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In Session Anchor
One hundred days ago, when Barack Obama took office, the country was full of high expectations. Change was afoot in America. Comparisons were made to Kennedy and FDR and, most often, to our greatest president, Lincoln. Even those who had supported his opponent were hopeful that this new young leader would get our country back on track.
One hundred days sure goes by quickly doesn’t it?
Here we are 100 days later and already we’re asking: What has he done for me lately?
Even the president has had to admit that change in Washington comes very slowly: “I can’t just press a button and make the bankers do what it want them to do,” the new President lamented last night at a prime time press conference to mark the occasion, “I can’t just flip a switch and have Congress fall in line.”
Would that he could, but he can’t.
And just think of all he’s had to face since taking office: A major recession; two wars overseas; a justice department delegitimized by its previous occupants; a health care system that has left forty-five million Americans uninsured; not to mention, getting a whole new administration up and running; and now, there’s a flu pandemic.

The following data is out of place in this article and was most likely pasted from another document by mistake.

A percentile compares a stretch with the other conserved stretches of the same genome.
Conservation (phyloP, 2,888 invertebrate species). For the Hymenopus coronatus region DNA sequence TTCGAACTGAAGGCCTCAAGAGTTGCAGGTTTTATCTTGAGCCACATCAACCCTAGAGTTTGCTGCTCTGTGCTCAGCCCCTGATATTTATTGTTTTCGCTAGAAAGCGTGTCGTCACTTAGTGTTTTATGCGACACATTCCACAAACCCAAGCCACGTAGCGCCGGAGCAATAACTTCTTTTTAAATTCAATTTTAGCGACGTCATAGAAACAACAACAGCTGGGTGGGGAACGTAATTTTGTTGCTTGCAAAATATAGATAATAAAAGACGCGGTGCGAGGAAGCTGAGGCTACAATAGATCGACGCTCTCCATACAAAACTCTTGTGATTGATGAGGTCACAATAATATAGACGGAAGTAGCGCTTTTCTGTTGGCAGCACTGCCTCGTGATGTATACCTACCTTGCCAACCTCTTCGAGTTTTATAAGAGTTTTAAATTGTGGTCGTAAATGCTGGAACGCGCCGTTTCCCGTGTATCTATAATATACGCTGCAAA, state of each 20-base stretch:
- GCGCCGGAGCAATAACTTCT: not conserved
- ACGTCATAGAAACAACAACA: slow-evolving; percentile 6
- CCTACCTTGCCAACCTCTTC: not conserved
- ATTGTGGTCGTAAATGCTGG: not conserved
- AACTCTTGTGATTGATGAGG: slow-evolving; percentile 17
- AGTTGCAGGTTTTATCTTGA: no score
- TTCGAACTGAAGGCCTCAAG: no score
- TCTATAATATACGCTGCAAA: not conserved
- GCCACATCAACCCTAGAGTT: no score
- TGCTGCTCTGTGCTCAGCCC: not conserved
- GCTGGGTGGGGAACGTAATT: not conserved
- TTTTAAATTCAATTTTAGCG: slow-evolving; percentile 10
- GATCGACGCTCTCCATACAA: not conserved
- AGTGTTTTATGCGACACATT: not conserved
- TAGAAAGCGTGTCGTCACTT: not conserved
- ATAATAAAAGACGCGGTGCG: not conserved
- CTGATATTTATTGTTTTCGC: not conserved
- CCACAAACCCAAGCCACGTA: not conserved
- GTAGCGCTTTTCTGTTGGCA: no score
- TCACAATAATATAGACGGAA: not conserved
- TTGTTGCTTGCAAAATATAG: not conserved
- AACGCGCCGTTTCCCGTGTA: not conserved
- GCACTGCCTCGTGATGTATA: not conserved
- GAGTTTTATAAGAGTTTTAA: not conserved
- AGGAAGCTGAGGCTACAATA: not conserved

“The typical President had two or three big problems. We’ve got seven or eight big problems,” the President pointed out.
So, while the one hundred day marker is a useful media tool — it gives us something to talk about — it is unreasonable to expect much change, in a democracy, in so short a period of time.
So, let’s stop counting the days and let the man do the job he was elected to do. As President Obama himself has often said, if we don’t like his performance as President, we can all go to the polls again in four years and elect someone else. Four years. That’s the election cycle. Not 100 days.
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